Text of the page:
The urge to rip the beating heart out of one beast and shove it into the leaner body of another is older than Doc Frankenstein's ponderings on defeating death. It's the heart and soul of hot-rodding, the granddaddy of tuning-taking what you've got and cramming the biggest motor lying around underhood. Of course, that's not always enough to play with the big boys on the block.

Matt Drouin's work as a subcontracted master technician for Underground Racing in Charlotte, N.C., puts him behind the wheel of mega-horsepower customer cars on a daily basis. When the time came to build his own project, he knew it had to be something that would standout from the Mustang, Viper, and Vette crowd but still be able to go toe-to-toe with the local heavyweights.

Instead of going with a Fox body build like the rest of the wrench monkeys in tobacco country, Matt decided on a car he'd pined for since childhood: an '87 Chrysler Conquest. The aging coupe's bold lines and low stance were exactly what came to mind when the words "sports car" were uttered around him, but after driving the car for two months on the rebuilt stock 2.6L four-banger, he knew it was going to need more than the Mitsubishi block could dish out.

There's no denying that the stock mill is known more for its explosive properties than its power numbers. The obvious solution was to replace the vulnerable powerplant with something more robust, something like a 5.7 liter LS1 straight from a '04 Pontiac GTO.

A few years ago, a customer with Carolina Performance decided to chuck his 14,000-mile example for a Crate monstrosity. Matt was a tech at the shop at the time, and picked up his miracle mill for the core charge-just $800. With that, he set about wedging twice the cylinders into the Conquest's engine bay.

Unfortunately, those eight bills only paid for the long-block. All of the peripherals that make the Bow Tie motor breathe fire were missing in action. For the next year and a half, Matt scoured eBay for the bits and pieces he needed to get his mill in fighting form, successfully earning himself the nickname "eBay Whore" around the shop.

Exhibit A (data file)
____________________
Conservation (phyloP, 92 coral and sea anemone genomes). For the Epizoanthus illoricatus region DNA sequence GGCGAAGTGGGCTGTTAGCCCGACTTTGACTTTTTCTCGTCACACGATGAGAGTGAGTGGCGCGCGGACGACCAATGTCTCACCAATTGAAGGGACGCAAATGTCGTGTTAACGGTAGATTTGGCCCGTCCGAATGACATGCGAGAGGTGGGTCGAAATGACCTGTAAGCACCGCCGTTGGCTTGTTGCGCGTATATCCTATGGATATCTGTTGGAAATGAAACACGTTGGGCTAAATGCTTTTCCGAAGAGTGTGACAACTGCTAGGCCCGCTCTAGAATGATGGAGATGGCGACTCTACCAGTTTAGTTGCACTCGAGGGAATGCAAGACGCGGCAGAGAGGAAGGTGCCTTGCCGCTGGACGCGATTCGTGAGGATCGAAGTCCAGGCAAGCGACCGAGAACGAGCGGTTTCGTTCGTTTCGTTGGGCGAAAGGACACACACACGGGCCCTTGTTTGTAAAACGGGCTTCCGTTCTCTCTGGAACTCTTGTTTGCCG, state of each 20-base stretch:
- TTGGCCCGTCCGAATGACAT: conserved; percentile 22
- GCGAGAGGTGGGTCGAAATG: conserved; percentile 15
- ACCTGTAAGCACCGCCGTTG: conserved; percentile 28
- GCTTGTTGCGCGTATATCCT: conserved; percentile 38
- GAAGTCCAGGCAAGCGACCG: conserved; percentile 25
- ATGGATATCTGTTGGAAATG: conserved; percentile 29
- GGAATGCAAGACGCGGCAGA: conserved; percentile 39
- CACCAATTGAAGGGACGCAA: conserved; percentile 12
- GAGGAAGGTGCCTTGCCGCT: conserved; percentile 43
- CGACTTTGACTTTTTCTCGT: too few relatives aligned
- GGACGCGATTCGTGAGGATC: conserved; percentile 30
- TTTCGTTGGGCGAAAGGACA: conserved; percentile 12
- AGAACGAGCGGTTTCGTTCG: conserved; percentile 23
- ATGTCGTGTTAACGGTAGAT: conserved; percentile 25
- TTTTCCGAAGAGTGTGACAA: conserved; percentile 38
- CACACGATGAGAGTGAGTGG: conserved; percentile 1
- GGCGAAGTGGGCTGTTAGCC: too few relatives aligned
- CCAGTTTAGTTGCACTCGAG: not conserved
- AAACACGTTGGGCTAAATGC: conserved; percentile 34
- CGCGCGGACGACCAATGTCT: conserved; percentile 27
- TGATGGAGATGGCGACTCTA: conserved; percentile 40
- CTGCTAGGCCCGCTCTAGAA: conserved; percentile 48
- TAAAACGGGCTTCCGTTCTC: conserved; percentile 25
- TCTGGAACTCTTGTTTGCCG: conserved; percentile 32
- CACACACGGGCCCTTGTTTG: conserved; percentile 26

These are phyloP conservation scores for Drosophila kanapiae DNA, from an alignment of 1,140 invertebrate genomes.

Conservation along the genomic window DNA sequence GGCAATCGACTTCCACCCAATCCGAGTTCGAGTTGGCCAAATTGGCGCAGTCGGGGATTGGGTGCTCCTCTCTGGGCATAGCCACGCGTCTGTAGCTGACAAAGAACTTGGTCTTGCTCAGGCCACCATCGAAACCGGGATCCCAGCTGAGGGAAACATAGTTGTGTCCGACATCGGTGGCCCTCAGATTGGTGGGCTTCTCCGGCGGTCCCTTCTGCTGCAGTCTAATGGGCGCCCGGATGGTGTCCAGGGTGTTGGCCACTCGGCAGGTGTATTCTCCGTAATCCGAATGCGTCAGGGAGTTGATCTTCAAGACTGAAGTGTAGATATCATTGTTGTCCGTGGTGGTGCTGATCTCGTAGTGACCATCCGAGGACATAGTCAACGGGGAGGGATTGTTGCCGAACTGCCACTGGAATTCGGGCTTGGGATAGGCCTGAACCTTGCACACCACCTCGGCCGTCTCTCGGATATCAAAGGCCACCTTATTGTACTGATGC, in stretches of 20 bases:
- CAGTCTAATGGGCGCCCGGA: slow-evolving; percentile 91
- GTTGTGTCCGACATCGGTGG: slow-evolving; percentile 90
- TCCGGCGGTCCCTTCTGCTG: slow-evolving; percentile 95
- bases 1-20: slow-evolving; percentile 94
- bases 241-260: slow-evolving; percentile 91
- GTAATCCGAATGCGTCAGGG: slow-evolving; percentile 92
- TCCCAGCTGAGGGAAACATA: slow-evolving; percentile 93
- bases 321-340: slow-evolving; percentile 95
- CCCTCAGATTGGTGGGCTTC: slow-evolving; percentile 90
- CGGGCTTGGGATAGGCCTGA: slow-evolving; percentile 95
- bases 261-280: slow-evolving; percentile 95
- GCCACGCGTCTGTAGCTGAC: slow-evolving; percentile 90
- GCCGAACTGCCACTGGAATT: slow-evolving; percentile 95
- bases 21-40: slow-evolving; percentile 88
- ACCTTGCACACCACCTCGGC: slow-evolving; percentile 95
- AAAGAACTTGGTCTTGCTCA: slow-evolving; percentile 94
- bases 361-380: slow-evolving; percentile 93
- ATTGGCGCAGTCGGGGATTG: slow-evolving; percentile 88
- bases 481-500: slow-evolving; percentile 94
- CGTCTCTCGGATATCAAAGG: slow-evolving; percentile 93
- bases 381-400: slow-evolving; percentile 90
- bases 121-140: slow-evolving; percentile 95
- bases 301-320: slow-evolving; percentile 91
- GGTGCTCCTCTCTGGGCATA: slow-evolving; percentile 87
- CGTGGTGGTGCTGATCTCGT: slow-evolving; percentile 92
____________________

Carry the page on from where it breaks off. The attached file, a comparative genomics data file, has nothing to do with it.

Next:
In the meantime, he turned his attention to shoehorning 5.7 liters of all-aluminum pushrod power between the headlights and the firewall. Of course, lodging the shining star of General Motor's engineering into a nearly 20-year-old coupe with Japanese bloodlines wasn't going to be a bolt-on operation. By the time it was tucked in, Matt dropped over 200 hours of personal fabrication time on the project.

Pieces and parts from a slew of vehicles across the manufacturing spectrum were cannibalized and cut up for the construction. The carnage started with a set of headers from a '99 Corvette, spliced in half and flipped to fit with Viper tips. That's when Matt noticed the opportunity to turn this Chrysler into something more than a mule with a big motor. "I had to fab the driver-side manifold anyway," Matt says. "I figured I might as well put a turbo on the car."

The mad fabricator bolted a Turbonetics T66 to his new manifold, wrapped around the car's steering rack from a Dodge Mighty Max pickup. The cutting continued when he put his hands on a GReddy intercooler designed for twin-turbo 350Zs. His solution? Run the single 2.25-inch piping from the T66 into a custom y-pipe. The dual 2.25-inch pipes run through the GReddy unit and exit into a single 3-inch pipe.

After situating his trick intercooler and piping, he noticed something was going to have to be done to make room for a system to keep all of that extra displacement cool. Matt constructed new radiator supports for the massive intercooler and a radiator to handle all the heat generated by four more cylinders-an aftermarket job designed for a '57 Chevrolet Bel Air.